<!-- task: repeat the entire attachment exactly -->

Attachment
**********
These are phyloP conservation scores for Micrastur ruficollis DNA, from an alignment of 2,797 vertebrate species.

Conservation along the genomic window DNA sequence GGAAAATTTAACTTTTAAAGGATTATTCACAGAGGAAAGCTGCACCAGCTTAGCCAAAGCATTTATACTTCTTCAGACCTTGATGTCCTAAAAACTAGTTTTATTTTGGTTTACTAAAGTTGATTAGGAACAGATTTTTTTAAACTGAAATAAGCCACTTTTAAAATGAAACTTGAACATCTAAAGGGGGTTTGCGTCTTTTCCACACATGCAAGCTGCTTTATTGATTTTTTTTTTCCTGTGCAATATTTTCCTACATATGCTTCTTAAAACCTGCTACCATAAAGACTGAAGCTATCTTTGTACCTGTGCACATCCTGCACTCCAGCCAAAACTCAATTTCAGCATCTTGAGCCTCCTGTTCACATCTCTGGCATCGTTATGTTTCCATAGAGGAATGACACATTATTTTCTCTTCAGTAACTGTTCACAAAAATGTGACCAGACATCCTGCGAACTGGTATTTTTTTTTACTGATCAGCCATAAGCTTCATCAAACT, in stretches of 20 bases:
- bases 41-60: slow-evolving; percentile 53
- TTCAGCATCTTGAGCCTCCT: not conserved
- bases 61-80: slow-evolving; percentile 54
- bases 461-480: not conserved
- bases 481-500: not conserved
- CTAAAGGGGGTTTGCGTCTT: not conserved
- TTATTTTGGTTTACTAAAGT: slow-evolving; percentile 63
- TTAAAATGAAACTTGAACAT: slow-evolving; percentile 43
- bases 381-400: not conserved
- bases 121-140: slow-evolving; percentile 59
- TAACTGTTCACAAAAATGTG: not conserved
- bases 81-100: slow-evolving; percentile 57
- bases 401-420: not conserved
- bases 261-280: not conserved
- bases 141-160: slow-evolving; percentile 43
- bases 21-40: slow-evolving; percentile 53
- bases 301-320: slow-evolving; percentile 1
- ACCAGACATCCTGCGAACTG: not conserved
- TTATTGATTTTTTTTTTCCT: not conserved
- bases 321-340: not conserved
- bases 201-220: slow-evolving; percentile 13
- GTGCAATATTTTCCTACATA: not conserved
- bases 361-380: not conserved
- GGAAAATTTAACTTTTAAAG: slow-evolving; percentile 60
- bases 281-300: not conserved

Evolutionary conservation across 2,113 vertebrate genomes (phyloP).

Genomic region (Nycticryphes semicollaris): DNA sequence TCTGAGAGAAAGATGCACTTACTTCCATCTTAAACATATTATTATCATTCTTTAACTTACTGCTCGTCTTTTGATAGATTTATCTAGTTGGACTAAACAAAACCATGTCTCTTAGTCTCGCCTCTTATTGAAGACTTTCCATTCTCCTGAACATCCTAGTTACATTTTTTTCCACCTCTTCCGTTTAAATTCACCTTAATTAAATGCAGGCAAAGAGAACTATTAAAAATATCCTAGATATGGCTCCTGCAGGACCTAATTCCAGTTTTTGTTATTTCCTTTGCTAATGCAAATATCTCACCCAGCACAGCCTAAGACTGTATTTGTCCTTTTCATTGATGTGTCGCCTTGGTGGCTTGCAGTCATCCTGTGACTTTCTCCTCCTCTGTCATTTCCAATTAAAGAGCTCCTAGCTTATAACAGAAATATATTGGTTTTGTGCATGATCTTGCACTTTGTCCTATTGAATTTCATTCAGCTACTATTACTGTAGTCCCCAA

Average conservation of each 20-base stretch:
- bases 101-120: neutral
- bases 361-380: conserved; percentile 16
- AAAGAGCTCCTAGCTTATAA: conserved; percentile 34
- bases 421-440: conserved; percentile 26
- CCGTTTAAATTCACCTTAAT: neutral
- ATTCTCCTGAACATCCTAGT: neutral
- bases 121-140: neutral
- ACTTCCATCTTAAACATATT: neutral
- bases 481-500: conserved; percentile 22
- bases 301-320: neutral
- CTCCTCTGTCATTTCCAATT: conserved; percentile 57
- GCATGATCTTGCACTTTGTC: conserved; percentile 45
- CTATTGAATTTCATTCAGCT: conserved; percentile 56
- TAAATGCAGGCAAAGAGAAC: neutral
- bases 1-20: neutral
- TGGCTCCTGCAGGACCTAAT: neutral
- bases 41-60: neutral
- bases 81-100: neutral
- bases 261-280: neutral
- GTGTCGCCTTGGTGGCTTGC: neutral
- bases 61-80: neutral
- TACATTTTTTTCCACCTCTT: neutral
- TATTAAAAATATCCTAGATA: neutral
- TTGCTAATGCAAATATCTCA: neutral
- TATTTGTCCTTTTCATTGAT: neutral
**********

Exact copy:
These are phyloP conservation scores for Micrastur ruficollis DNA, from an alignment of 2,797 vertebrate species.

Conservation along the genomic window DNA sequence GGAAAATTTAACTTTTAAAGGATTATTCACAGAGGAAAGCTGCACCAGCTTAGCCAAAGCATTTATACTTCTTCAGACCTTGATGTCCTAAAAACTAGTTTTATTTTGGTTTACTAAAGTTGATTAGGAACAGATTTTTTTAAACTGAAATAAGCCACTTTTAAAATGAAACTTGAACATCTAAAGGGGGTTTGCGTCTTTTCCACACATGCAAGCTGCTTTATTGATTTTTTTTTTCCTGTGCAATATTTTCCTACATATGCTTCTTAAAACCTGCTACCATAAAGACTGAAGCTATCTTTGTACCTGTGCACATCCTGCACTCCAGCCAAAACTCAATTTCAGCATCTTGAGCCTCCTGTTCACATCTCTGGCATCGTTATGTTTCCATAGAGGAATGACACATTATTTTCTCTTCAGTAACTGTTCACAAAAATGTGACCAGACATCCTGCGAACTGGTATTTTTTTTTACTGATCAGCCATAAGCTTCATCAAACT, in stretches of 20 bases:
- bases 41-60: slow-evolving; percentile 53
- TTCAGCATCTTGAGCCTCCT: not conserved
- bases 61-80: slow-evolving; percentile 54
- bases 461-480: not conserved
- bases 481-500: not conserved
- CTAAAGGGGGTTTGCGTCTT: not conserved
- TTATTTTGGTTTACTAAAGT: slow-evolving; percentile 63
- TTAAAATGAAACTTGAACAT: slow-evolving; percentile 43
- bases 381-400: not conserved
- bases 121-140: slow-evolving; percentile 59
- TAACTGTTCACAAAAATGTG: not conserved
- bases 81-100: slow-evolving; percentile 57
- bases 401-420: not conserved
- bases 261-280: not conserved
- bases 141-160: slow-evolving; percentile 43
- bases 21-40: slow-evolving; percentile 53
- bases 301-320: slow-evolving; percentile 1
- ACCAGACATCCTGCGAACTG: not conserved
- TTATTGATTTTTTTTTTCCT: not conserved
- bases 321-340: not conserved
- bases 201-220: slow-evolving; percentile 13
- GTGCAATATTTTCCTACATA: not conserved
- bases 361-380: not conserved
- GGAAAATTTAACTTTTAAAG: slow-evolving; percentile 60
- bases 281-300: not conserved

Evolutionary conservation across 2,113 vertebrate genomes (phyloP).

Genomic region (Nycticryphes semicollaris): DNA sequence TCTGAGAGAAAGATGCACTTACTTCCATCTTAAACATATTATTATCATTCTTTAACTTACTGCTCGTCTTTTGATAGATTTATCTAGTTGGACTAAACAAAACCATGTCTCTTAGTCTCGCCTCTTATTGAAGACTTTCCATTCTCCTGAACATCCTAGTTACATTTTTTTCCACCTCTTCCGTTTAAATTCACCTTAATTAAATGCAGGCAAAGAGAACTATTAAAAATATCCTAGATATGGCTCCTGCAGGACCTAATTCCAGTTTTTGTTATTTCCTTTGCTAATGCAAATATCTCACCCAGCACAGCCTAAGACTGTATTTGTCCTTTTCATTGATGTGTCGCCTTGGTGGCTTGCAGTCATCCTGTGACTTTCTCCTCCTCTGTCATTTCCAATTAAAGAGCTCCTAGCTTATAACAGAAATATATTGGTTTTGTGCATGATCTTGCACTTTGTCCTATTGAATTTCATTCAGCTACTATTACTGTAGTCCCCAA

Average conservation of each 20-base stretch:
- bases 101-120: neutral
- bases 361-380: conserved; percentile 16
- AAAGAGCTCCTAGCTTATAA: conserved; percentile 34
- bases 421-440: conserved; percentile 26
- CCGTTTAAATTCACCTTAAT: neutral
- ATTCTCCTGAACATCCTAGT: neutral
- bases 121-140: neutral
- ACTTCCATCTTAAACATATT: neutral
- bases 481-500: conserved; percentile 22
- bases 301-320: neutral
- CTCCTCTGTCATTTCCAATT: conserved; percentile 57
- GCATGATCTTGCACTTTGTC: conserved; percentile 45
- CTATTGAATTTCATTCAGCT: conserved; percentile 56
- TAAATGCAGGCAAAGAGAAC: neutral
- bases 1-20: neutral
- TGGCTCCTGCAGGACCTAAT: neutral
- bases 41-60: neutral
- bases 81-100: neutral
- bases 261-280: neutral
- GTGTCGCCTTGGTGGCTTGC: neutral
- bases 61-80: neutral
- TACATTTTTTTCCACCTCTT: neutral
- TATTAAAAATATCCTAGATA: neutral
- TTGCTAATGCAAATATCTCA: neutral
- TATTTGTCCTTTTCATTGAT: neutral